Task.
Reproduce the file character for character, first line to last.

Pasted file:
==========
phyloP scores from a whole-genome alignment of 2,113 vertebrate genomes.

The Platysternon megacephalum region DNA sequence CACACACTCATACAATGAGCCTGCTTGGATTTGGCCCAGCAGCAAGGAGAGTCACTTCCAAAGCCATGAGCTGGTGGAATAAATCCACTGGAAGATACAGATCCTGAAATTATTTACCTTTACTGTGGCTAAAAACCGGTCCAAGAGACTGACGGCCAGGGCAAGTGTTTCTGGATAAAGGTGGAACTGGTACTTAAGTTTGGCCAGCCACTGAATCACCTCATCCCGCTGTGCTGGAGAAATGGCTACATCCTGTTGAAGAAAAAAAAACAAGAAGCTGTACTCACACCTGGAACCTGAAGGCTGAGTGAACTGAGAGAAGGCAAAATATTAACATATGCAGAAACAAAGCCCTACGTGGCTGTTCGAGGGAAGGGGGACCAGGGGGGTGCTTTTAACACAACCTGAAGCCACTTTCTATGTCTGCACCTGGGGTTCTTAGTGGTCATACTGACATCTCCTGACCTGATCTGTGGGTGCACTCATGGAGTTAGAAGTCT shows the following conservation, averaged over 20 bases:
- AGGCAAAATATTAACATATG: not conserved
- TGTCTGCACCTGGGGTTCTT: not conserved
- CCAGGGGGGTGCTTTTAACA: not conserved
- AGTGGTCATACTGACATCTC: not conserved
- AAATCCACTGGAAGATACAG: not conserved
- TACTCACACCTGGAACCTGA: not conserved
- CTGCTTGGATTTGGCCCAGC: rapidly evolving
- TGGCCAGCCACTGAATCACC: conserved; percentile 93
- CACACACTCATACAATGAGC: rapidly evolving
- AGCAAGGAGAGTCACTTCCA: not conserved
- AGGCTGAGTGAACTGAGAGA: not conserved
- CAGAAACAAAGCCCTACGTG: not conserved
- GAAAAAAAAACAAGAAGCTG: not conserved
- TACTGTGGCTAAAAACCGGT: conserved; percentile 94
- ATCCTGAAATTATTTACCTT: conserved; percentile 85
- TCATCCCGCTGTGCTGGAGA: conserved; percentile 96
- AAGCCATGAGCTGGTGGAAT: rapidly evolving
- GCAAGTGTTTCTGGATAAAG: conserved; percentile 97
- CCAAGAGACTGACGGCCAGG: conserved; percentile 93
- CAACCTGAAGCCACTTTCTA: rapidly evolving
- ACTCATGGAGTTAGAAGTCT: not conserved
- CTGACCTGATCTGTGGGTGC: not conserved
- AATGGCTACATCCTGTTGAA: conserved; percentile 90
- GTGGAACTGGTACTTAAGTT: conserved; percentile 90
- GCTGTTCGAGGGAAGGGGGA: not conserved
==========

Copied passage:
phyloP scores from a whole-genome alignment of 2,113 vertebrate genomes.

The Platysternon megacephalum region DNA sequence CACACACTCATACAATGAGCCTGCTTGGATTTGGCCCAGCAGCAAGGAGAGTCACTTCCAAAGCCATGAGCTGGTGGAATAAATCCACTGGAAGATACAGATCCTGAAATTATTTACCTTTACTGTGGCTAAAAACCGGTCCAAGAGACTGACGGCCAGGGCAAGTGTTTCTGGATAAAGGTGGAACTGGTACTTAAGTTTGGCCAGCCACTGAATCACCTCATCCCGCTGTGCTGGAGAAATGGCTACATCCTGTTGAAGAAAAAAAAACAAGAAGCTGTACTCACACCTGGAACCTGAAGGCTGAGTGAACTGAGAGAAGGCAAAATATTAACATATGCAGAAACAAAGCCCTACGTGGCTGTTCGAGGGAAGGGGGACCAGGGGGGTGCTTTTAACACAACCTGAAGCCACTTTCTATGTCTGCACCTGGGGTTCTTAGTGGTCATACTGACATCTCCTGACCTGATCTGTGGGTGCACTCATGGAGTTAGAAGTCT shows the following conservation, averaged over 20 bases:
- AGGCAAAATATTAACATATG: not conserved
- TGTCTGCACCTGGGGTTCTT: not conserved
- CCAGGGGGGTGCTTTTAACA: not conserved
- AGTGGTCATACTGACATCTC: not conserved
- AAATCCACTGGAAGATACAG: not conserved
- TACTCACACCTGGAACCTGA: not conserved
- CTGCTTGGATTTGGCCCAGC: rapidly evolving
- TGGCCAGCCACTGAATCACC: conserved; percentile 93
- CACACACTCATACAATGAGC: rapidly evolving
- AGCAAGGAGAGTCACTTCCA: not conserved
- AGGCTGAGTGAACTGAGAGA: not conserved
- CAGAAACAAAGCCCTACGTG: not conserved
- GAAAAAAAAACAAGAAGCTG: not conserved
- TACTGTGGCTAAAAACCGGT: conserved; percentile 94
- ATCCTGAAATTATTTACCTT: conserved; percentile 85
- TCATCCCGCTGTGCTGGAGA: conserved; percentile 96
- AAGCCATGAGCTGGTGGAAT: rapidly evolving
- GCAAGTGTTTCTGGATAAAG: conserved; percentile 97
- CCAAGAGACTGACGGCCAGG: conserved; percentile 93
- CAACCTGAAGCCACTTTCTA: rapidly evolving
- ACTCATGGAGTTAGAAGTCT: not conserved
- CTGACCTGATCTGTGGGTGC: not conserved
- AATGGCTACATCCTGTTGAA: conserved; percentile 90
- GTGGAACTGGTACTTAAGTT: conserved; percentile 90
- GCTGTTCGAGGGAAGGGGGA: not conserved